Terminating an employee always comes with risk, even when it’s done for valid reasons. You can reduce this risk by using progressive discipline. As its name suggests, the process involves a progression of disciplinary actions with escalating consequences. It can also demonstrates good faith, as it’s primarily used to give employees with behavioral or performance problems time and opportunity to improve. And if the process results in termination, you can show the termination was for cause.
Part 1: How Progressive Discipline Works
Progressive discipline generally begins with a conversation. It’s meant to make the employee aware of the poor performance or behavior. Often this conversation will be part of your regular coaching or check-ins, and some HR professionals view this as a step before actual progressive discipline. You make the employee aware of their unsatisfactory behavior or performance, make your expectations clear, give them any guidance or tools available to help them succeed, and allow them to bring their concerns to your attention.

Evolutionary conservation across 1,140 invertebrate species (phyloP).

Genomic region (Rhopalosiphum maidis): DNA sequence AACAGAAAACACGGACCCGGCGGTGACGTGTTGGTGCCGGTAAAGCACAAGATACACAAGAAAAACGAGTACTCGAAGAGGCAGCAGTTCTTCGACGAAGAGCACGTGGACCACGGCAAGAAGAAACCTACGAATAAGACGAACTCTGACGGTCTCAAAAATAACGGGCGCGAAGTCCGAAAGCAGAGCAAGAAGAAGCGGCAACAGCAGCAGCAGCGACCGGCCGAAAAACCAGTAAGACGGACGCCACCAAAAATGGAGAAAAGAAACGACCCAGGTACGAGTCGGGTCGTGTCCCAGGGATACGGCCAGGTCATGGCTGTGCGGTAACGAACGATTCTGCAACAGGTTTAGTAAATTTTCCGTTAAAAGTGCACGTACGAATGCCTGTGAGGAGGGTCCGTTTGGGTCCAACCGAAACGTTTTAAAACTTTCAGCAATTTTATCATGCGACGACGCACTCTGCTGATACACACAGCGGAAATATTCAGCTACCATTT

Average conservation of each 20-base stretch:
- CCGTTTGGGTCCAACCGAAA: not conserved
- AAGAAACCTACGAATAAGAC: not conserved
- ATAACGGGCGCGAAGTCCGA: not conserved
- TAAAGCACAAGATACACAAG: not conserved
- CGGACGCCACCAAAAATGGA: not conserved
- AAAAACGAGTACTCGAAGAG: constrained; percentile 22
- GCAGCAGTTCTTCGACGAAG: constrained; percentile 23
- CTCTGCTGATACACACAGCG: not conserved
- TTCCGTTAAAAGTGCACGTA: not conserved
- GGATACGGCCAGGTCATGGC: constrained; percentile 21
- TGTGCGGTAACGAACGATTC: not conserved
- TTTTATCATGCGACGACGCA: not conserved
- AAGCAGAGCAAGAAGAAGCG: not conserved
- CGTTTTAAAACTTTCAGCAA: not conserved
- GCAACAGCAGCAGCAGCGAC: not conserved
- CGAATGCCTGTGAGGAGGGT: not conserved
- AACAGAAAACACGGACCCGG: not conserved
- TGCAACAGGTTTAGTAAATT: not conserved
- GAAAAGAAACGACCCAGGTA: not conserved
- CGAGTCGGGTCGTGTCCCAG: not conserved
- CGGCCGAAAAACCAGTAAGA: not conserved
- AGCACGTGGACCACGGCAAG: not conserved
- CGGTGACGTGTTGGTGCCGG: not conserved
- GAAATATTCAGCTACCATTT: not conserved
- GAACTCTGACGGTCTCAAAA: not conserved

If the employee fails to improve after coaching, the next step is to give them a verbal warning and let them know additional discipline may follow if they don’t improve.
The next escalation is usually a written warning, signed by the employee. This is also the point at which you may want to consider a Performance Improvement Plan (PIP), which is essentially a formalized action plan for employee improvement. A PIP is typically at least 60 days, has commitments from both the employee and management, and contains realistic, attainable goals. PIPs generally make more sense in situations where an employee is having performance issues rather than behavioral issues; for instance, giving an otherwise good employee 90 days to improve their typing skills makes sense, whereas giving someone even 30 days to stop sexually harassing their co-worker does not. Whether you give a simple written warning or implement a PIP, make sure you are perfectly clear as to what will happen should they fail to improve or modify their behavior.
If the problem isn’t resolved after a written warning or PIP, stay true to your word and proceed to the next step, whether that is another written warning, a final written warning, suspension, or termination.
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